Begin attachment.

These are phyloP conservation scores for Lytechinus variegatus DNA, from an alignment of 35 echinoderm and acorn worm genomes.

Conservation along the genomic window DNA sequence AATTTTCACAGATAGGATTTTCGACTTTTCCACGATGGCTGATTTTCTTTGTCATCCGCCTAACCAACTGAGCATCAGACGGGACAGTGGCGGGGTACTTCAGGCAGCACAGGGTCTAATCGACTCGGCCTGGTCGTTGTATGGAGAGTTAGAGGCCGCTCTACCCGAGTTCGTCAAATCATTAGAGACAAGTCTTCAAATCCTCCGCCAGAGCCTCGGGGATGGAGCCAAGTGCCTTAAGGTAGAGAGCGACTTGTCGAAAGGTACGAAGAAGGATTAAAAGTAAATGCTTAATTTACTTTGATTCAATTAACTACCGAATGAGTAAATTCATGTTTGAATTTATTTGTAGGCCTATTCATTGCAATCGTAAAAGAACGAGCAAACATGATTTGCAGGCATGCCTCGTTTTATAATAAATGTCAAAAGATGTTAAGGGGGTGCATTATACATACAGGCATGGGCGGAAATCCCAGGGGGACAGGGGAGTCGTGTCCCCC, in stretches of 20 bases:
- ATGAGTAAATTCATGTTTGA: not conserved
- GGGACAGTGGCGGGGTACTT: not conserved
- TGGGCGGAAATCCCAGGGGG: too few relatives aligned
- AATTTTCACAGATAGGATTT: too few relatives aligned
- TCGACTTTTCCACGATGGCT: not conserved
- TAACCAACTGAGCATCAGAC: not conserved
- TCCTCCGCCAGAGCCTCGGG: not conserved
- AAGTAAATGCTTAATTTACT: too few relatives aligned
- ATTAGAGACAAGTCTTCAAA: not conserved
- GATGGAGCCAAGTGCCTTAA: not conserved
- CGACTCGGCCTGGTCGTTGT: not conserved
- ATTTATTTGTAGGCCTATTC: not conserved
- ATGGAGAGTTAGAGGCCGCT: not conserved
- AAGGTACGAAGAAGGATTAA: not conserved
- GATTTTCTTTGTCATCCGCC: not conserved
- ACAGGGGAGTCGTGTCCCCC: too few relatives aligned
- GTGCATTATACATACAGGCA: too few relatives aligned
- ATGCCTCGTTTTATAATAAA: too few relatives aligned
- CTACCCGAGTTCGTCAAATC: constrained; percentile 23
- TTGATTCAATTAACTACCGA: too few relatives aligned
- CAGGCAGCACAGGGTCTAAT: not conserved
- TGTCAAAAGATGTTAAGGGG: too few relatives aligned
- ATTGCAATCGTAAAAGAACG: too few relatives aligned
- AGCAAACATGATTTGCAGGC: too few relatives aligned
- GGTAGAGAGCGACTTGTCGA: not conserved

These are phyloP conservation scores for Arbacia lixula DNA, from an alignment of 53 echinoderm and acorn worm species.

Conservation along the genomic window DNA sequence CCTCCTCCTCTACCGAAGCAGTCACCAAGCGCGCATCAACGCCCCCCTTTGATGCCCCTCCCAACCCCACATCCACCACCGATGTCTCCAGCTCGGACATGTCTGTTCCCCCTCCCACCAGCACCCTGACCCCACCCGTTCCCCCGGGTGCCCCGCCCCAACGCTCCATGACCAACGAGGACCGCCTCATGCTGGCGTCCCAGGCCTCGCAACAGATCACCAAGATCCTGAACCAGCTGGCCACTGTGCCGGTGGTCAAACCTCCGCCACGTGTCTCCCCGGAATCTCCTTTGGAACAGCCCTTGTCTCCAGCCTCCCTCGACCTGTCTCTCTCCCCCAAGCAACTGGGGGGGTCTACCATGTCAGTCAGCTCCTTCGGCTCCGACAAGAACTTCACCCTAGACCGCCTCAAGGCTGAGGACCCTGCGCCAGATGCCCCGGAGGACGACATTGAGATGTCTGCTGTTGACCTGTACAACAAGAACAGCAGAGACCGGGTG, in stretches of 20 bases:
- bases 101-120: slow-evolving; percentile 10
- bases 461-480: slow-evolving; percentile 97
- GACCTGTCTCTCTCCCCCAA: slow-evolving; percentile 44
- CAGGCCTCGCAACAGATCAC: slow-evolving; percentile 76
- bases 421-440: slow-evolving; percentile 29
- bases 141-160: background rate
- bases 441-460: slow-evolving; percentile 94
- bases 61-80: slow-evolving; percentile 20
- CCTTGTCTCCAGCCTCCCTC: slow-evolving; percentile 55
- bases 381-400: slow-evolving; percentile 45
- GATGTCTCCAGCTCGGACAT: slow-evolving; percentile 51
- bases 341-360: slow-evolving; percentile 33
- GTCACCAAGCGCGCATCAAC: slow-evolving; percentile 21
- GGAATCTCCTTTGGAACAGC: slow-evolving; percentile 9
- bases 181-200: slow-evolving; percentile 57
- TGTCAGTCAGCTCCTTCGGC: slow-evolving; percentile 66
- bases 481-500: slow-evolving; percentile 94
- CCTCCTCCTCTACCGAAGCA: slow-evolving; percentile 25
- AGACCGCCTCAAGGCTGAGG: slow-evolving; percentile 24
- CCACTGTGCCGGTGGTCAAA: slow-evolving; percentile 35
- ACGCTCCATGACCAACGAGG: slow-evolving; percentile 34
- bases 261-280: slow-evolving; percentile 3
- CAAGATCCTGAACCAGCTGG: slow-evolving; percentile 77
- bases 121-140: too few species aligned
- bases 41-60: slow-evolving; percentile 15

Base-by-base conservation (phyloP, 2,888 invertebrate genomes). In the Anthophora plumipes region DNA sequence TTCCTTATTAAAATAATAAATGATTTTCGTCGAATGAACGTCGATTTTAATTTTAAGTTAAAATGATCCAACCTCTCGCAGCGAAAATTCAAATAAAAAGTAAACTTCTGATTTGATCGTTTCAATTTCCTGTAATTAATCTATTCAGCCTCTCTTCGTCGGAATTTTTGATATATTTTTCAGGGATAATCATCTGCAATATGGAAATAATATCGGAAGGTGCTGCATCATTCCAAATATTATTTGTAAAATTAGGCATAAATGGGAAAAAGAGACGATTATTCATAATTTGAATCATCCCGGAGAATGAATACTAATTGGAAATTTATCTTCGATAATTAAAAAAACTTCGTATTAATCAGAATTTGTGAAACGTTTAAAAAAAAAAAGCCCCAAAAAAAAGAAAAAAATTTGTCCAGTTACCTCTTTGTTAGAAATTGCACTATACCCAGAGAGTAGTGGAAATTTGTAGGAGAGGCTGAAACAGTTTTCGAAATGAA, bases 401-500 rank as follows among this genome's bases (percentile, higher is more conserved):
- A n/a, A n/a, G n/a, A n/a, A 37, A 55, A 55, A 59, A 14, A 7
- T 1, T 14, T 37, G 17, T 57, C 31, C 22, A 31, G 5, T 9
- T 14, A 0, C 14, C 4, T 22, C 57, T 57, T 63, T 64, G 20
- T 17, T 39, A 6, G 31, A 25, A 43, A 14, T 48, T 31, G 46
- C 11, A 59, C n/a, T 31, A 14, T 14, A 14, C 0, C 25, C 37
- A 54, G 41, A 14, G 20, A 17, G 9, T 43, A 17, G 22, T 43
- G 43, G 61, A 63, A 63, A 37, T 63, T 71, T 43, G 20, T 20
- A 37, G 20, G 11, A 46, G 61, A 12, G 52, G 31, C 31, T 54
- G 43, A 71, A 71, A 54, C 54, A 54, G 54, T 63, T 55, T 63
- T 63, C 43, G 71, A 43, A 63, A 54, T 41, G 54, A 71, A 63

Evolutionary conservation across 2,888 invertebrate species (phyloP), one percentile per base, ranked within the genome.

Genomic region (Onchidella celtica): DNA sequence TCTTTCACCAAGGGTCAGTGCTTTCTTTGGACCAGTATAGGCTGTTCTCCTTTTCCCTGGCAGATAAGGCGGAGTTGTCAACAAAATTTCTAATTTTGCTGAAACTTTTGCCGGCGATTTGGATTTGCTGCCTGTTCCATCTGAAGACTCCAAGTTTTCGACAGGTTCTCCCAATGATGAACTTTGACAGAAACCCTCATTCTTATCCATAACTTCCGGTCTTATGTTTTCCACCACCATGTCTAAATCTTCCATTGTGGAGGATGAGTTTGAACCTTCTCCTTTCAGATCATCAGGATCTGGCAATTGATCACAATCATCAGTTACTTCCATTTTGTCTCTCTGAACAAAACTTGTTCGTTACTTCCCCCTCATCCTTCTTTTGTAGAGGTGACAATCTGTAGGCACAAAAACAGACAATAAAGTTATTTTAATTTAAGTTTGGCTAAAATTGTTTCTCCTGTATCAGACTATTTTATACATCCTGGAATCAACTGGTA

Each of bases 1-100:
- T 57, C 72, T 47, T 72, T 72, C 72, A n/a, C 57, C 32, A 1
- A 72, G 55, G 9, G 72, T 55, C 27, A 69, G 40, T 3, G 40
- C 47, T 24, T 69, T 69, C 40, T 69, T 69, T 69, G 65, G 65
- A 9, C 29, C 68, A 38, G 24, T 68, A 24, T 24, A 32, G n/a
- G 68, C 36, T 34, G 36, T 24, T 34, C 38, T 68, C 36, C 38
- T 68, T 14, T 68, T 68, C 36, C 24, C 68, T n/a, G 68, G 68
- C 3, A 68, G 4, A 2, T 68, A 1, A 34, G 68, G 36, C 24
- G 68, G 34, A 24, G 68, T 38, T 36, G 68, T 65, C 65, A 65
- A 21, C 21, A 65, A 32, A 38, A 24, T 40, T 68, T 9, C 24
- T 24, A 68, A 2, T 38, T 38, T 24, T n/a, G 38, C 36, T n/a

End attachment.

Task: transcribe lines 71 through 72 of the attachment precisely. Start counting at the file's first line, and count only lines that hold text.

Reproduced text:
- C 47, T 24, T 69, T 69, C 40, T 69, T 69, T 69, G 65, G 65
- A 9, C 29, C 68, A 38, G 24, T 68, A 24, T 24, A 32, G n/a